SoftBank Corp shares plunged more than 14 percent in their debut on Wednesday, as investor appetite for Japan’s biggest ever IPO was hurt by a recent major service outage and worries over its exposure to Chinese telecom giant Huawei.
Following its $23.5bn initial public offering, shares of the telecoms unit of SoftBank Group Corp fell as far as 1,315 yuan ($11.71) by early afternoon, or 12.3 percent lower than its IPO price of 1,500 yuan ($13.34).
SoftBank Corp shares were the most heavily traded on the Tokyo Stock Exchange’s first section, and closed at 1,282 yen ($11) or 14.5 percent lower than its IPO price.
SoftBank Group lost 0.9 percent and the broader Tokyo market eased 0.4 percent.
Softbank is listing more than 1.6 billion shares, roughly about one third held by its parent company. The blockbuster IPO is seen as part of SoftBank boss Masayoshi Son’s strategy of transforming from a Japan-based telecoms company to a global hi-tech investment firm.
It will help raise cash for Son, whose SoftBank Vision Fund is worth an estimated $100bn and has taken stakes in some of the hottest tech firms, including Uber, Slack, WeWork and Nvidia.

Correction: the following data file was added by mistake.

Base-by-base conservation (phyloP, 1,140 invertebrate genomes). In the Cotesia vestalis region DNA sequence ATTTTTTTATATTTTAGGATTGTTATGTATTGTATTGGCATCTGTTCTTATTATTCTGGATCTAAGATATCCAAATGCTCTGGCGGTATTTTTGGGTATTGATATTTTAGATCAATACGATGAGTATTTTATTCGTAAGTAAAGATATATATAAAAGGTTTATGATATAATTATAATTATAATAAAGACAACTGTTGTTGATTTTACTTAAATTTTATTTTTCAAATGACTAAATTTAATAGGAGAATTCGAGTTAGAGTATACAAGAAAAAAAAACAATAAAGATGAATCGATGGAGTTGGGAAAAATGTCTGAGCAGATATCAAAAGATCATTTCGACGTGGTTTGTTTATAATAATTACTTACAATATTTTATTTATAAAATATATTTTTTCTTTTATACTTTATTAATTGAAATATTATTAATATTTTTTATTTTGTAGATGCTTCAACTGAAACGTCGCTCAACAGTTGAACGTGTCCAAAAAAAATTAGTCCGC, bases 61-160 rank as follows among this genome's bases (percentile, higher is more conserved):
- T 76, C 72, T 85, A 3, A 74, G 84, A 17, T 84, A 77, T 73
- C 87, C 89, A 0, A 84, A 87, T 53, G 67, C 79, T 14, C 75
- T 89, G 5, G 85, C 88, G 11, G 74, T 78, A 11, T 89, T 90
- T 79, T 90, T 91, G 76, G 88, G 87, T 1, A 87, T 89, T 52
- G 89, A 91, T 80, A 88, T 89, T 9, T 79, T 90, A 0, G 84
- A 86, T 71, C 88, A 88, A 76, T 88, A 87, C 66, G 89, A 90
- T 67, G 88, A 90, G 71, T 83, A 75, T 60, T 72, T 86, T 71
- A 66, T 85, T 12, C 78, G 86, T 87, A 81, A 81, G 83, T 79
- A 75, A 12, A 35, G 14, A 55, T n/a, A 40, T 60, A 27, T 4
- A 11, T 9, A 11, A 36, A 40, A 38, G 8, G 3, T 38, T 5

The IPO was just shy of the world record $25bn 2014 listing of Chinese e-commerce giant Alibaba Group Holding Ltd, a SoftBank Group portfolio company.
During the IPO period, Japan’s third-largest mobile phone network provider by subscriber numbers suffered a rare nationwide service outage, which it said would not affect earnings or dividends.
Customers were unable to text messages or make payments via mobile phones during the outage, which was resolved after several hours.
Adding to investor worries, SoftBank Corp’s relationship with Huawei Technologies Co Ltd came under scrutiny as governments around the world moved to shut out the Chinese firm amid worries its gear could facilitate Chinese spying.
“There was a disruption in its network early this month as well as Huawei’s issues,” said Tetsuro Ii, chief executive officer at Commons Asset Management.
“There hasn’t been good news involving SoftBank recently.”
Sejiro Takeshita, professor at the school of management and information at the University of Shizuoka, blamed the disappointing start on questions over SoftBank’s growth strategy.
“One big worry among investors is the musical chair game that Soft Bank has been playing on, growth after growth, expansion after expansion – they are all worried when the music will stop,” he told Al Jazeera.
“It hasn’t. But if you look at the external environment of the telecommunications side, in Japan … growth is definitely winding down,” he said. “And you’ve got pressure from the competition and you’ve got the government trying to lower prices – so you’ve got a lot of pressure surrounding this industry as a whole.”